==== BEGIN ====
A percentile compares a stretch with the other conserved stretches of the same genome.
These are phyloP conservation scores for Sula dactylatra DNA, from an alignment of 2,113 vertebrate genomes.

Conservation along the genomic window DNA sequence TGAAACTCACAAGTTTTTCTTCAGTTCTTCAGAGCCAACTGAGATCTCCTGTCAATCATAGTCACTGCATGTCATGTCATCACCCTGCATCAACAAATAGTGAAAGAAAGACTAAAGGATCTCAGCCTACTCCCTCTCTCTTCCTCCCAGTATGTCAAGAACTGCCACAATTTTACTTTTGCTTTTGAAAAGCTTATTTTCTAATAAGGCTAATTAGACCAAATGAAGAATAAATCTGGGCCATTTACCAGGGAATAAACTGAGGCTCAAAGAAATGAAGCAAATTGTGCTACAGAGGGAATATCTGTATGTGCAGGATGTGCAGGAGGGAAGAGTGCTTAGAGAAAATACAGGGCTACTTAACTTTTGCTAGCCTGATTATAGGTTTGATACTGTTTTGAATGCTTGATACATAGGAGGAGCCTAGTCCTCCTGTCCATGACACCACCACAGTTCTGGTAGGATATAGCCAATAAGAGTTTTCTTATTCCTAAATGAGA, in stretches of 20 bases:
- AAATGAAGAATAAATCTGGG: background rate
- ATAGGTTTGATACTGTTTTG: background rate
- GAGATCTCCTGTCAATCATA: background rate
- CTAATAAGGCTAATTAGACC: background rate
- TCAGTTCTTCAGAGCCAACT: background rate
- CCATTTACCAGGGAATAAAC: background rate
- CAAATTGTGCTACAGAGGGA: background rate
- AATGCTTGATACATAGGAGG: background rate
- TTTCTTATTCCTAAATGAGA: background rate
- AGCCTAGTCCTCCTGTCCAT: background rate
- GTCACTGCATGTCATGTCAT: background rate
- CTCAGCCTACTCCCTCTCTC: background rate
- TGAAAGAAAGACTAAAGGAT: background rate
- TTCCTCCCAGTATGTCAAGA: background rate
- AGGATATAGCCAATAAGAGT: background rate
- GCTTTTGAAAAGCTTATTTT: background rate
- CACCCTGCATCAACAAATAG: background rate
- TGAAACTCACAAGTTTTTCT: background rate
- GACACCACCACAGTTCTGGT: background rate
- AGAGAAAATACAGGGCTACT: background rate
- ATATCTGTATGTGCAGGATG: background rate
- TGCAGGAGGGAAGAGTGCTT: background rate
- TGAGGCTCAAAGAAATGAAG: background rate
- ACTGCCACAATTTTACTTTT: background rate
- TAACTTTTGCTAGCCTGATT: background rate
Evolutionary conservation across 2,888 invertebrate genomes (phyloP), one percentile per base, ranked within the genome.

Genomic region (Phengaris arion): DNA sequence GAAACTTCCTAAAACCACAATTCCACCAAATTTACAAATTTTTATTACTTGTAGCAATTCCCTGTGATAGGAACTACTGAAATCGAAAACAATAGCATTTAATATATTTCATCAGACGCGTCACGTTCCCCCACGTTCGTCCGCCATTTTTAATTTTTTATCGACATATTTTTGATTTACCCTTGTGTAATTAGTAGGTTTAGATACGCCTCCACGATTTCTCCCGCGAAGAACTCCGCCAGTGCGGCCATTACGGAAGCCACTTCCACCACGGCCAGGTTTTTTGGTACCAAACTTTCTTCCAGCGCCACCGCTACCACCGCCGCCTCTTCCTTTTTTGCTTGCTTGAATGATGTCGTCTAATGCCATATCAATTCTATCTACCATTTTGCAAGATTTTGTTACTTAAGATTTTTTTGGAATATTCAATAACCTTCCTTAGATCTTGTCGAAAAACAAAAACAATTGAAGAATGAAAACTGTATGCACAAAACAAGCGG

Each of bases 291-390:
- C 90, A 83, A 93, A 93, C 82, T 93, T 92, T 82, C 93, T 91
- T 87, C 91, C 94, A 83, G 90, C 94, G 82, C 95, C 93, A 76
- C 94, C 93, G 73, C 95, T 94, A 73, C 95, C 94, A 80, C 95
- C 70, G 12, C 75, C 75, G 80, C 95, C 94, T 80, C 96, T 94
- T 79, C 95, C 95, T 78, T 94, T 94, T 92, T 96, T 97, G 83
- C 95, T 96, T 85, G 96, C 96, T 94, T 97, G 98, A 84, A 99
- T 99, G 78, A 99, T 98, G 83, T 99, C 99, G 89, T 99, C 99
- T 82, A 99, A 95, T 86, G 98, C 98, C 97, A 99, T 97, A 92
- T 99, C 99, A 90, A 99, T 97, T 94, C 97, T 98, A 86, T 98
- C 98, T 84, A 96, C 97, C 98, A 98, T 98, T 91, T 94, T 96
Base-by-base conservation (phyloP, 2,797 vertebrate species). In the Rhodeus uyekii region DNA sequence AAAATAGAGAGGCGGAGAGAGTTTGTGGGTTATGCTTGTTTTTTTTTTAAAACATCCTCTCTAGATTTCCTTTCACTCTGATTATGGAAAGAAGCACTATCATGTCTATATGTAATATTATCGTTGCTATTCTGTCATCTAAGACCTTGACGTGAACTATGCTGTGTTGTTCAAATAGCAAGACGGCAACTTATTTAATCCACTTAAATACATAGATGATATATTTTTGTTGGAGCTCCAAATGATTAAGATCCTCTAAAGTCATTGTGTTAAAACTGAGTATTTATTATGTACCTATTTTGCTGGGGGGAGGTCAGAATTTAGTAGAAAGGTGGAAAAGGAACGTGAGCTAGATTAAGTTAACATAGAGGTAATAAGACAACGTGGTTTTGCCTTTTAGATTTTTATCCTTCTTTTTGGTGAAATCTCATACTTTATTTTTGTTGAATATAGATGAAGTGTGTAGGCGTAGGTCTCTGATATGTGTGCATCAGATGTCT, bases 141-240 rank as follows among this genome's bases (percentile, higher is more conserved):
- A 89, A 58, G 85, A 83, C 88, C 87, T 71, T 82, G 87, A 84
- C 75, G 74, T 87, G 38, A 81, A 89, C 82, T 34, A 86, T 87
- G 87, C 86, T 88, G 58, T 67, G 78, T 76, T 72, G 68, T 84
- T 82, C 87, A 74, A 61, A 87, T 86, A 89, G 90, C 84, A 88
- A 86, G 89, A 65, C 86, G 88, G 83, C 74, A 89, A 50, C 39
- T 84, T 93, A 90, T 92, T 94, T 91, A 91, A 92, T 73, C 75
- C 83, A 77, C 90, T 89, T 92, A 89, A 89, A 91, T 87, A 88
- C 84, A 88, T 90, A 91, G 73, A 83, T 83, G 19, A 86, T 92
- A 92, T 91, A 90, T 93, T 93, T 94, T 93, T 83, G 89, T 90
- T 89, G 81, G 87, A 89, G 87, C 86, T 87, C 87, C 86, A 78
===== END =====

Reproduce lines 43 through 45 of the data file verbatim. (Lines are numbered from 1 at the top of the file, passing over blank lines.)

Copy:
- A 89, A 58, G 85, A 83, C 88, C 87, T 71, T 82, G 87, A 84
- C 75, G 74, T 87, G 38, A 81, A 89, C 82, T 34, A 86, T 87
- G 87, C 86, T 88, G 58, T 67, G 78, T 76, T 72, G 68, T 84